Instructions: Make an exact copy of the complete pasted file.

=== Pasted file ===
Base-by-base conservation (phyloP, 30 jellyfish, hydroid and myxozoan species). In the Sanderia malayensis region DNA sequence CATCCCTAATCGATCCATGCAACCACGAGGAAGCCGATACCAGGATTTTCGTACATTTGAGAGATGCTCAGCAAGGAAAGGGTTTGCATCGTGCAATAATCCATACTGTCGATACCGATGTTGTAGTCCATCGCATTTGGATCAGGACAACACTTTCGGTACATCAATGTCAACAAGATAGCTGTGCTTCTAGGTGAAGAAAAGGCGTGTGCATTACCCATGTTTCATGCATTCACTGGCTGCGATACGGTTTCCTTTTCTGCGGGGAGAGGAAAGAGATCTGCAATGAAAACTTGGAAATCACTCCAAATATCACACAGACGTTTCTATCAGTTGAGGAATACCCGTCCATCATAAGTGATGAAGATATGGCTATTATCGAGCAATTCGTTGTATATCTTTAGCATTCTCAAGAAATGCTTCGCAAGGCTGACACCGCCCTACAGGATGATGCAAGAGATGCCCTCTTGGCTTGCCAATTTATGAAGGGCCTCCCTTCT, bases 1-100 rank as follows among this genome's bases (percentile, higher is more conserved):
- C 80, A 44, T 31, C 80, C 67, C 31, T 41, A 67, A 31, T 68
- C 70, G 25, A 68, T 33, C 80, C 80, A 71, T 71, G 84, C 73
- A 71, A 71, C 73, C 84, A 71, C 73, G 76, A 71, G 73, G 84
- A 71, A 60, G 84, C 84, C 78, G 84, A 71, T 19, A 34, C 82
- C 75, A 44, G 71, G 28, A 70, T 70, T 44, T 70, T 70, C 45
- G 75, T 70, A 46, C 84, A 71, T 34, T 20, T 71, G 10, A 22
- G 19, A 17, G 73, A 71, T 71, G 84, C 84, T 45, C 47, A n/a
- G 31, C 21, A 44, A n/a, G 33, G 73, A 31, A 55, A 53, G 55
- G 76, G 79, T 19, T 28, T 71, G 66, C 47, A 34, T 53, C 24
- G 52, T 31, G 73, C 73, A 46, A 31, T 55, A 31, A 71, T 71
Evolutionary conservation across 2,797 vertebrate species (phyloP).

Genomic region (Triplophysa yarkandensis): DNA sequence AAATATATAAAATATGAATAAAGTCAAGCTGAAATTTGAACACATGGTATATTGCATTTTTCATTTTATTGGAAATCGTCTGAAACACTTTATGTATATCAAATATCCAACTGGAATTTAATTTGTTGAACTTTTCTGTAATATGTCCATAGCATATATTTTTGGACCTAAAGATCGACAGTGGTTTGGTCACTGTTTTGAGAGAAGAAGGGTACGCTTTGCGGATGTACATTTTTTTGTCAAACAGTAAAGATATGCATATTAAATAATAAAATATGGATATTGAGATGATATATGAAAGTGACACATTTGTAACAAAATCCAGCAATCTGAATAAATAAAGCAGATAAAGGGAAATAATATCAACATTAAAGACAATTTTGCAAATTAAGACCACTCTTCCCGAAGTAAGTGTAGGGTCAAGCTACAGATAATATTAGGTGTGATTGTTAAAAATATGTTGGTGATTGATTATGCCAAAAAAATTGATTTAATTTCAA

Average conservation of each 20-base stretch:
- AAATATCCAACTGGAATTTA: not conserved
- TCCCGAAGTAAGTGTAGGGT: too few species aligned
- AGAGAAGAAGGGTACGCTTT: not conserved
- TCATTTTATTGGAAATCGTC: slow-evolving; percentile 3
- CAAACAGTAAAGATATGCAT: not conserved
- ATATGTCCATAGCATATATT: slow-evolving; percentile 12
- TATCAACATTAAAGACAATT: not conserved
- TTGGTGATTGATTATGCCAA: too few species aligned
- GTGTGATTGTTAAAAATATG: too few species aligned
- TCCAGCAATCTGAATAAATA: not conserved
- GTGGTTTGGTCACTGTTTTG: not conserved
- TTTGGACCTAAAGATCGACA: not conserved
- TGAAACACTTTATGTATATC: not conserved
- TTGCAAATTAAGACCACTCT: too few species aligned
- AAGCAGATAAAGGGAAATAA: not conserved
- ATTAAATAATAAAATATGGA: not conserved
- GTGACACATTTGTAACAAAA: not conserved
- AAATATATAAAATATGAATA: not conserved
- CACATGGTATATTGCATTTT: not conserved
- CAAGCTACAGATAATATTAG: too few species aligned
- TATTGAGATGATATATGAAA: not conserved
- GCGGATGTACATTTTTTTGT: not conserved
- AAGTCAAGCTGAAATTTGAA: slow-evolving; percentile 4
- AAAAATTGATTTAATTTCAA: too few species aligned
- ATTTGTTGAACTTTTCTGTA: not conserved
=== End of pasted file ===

Base-by-base conservation (phyloP, 30 jellyfish, hydroid and myxozoan species). In the Sanderia malayensis region DNA sequence CATCCCTAATCGATCCATGCAACCACGAGGAAGCCGATACCAGGATTTTCGTACATTTGAGAGATGCTCAGCAAGGAAAGGGTTTGCATCGTGCAATAATCCATACTGTCGATACCGATGTTGTAGTCCATCGCATTTGGATCAGGACAACACTTTCGGTACATCAATGTCAACAAGATAGCTGTGCTTCTAGGTGAAGAAAAGGCGTGTGCATTACCCATGTTTCATGCATTCACTGGCTGCGATACGGTTTCCTTTTCTGCGGGGAGAGGAAAGAGATCTGCAATGAAAACTTGGAAATCACTCCAAATATCACACAGACGTTTCTATCAGTTGAGGAATACCCGTCCATCATAAGTGATGAAGATATGGCTATTATCGAGCAATTCGTTGTATATCTTTAGCATTCTCAAGAAATGCTTCGCAAGGCTGACACCGCCCTACAGGATGATGCAAGAGATGCCCTCTTGGCTTGCCAATTTATGAAGGGCCTCCCTTCT, bases 1-100 rank as follows among this genome's bases (percentile, higher is more conserved):
- C 80, A 44, T 31, C 80, C 67, C 31, T 41, A 67, A 31, T 68
- C 70, G 25, A 68, T 33, C 80, C 80, A 71, T 71, G 84, C 73
- A 71, A 71, C 73, C 84, A 71, C 73, G 76, A 71, G 73, G 84
- A 71, A 60, G 84, C 84, C 78, G 84, A 71, T 19, A 34, C 82
- C 75, A 44, G 71, G 28, A 70, T 70, T 44, T 70, T 70, C 45
- G 75, T 70, A 46, C 84, A 71, T 34, T 20, T 71, G 10, A 22
- G 19, A 17, G 73, A 71, T 71, G 84, C 84, T 45, C 47, A n/a
- G 31, C 21, A 44, A n/a, G 33, G 73, A 31, A 55, A 53, G 55
- G 76, G 79, T 19, T 28, T 71, G 66, C 47, A 34, T 53, C 24
- G 52, T 31, G 73, C 73, A 46, A 31, T 55, A 31, A 71, T 71
Evolutionary conservation across 2,797 vertebrate species (phyloP).

Genomic region (Triplophysa yarkandensis): DNA sequence AAATATATAAAATATGAATAAAGTCAAGCTGAAATTTGAACACATGGTATATTGCATTTTTCATTTTATTGGAAATCGTCTGAAACACTTTATGTATATCAAATATCCAACTGGAATTTAATTTGTTGAACTTTTCTGTAATATGTCCATAGCATATATTTTTGGACCTAAAGATCGACAGTGGTTTGGTCACTGTTTTGAGAGAAGAAGGGTACGCTTTGCGGATGTACATTTTTTTGTCAAACAGTAAAGATATGCATATTAAATAATAAAATATGGATATTGAGATGATATATGAAAGTGACACATTTGTAACAAAATCCAGCAATCTGAATAAATAAAGCAGATAAAGGGAAATAATATCAACATTAAAGACAATTTTGCAAATTAAGACCACTCTTCCCGAAGTAAGTGTAGGGTCAAGCTACAGATAATATTAGGTGTGATTGTTAAAAATATGTTGGTGATTGATTATGCCAAAAAAATTGATTTAATTTCAA

Average conservation of each 20-base stretch:
- AAATATCCAACTGGAATTTA: not conserved
- TCCCGAAGTAAGTGTAGGGT: too few species aligned
- AGAGAAGAAGGGTACGCTTT: not conserved
- TCATTTTATTGGAAATCGTC: slow-evolving; percentile 3
- CAAACAGTAAAGATATGCAT: not conserved
- ATATGTCCATAGCATATATT: slow-evolving; percentile 12
- TATCAACATTAAAGACAATT: not conserved
- TTGGTGATTGATTATGCCAA: too few species aligned
- GTGTGATTGTTAAAAATATG: too few species aligned
- TCCAGCAATCTGAATAAATA: not conserved
- GTGGTTTGGTCACTGTTTTG: not conserved
- TTTGGACCTAAAGATCGACA: not conserved
- TGAAACACTTTATGTATATC: not conserved
- TTGCAAATTAAGACCACTCT: too few species aligned
- AAGCAGATAAAGGGAAATAA: not conserved
- ATTAAATAATAAAATATGGA: not conserved
- GTGACACATTTGTAACAAAA: not conserved
- AAATATATAAAATATGAATA: not conserved
- CACATGGTATATTGCATTTT: not conserved
- CAAGCTACAGATAATATTAG: too few species aligned
- TATTGAGATGATATATGAAA: not conserved
- GCGGATGTACATTTTTTTGT: not conserved
- AAGTCAAGCTGAAATTTGAA: slow-evolving; percentile 4
- AAAAATTGATTTAATTTCAA: too few species aligned
- ATTTGTTGAACTTTTCTGTA: not conserved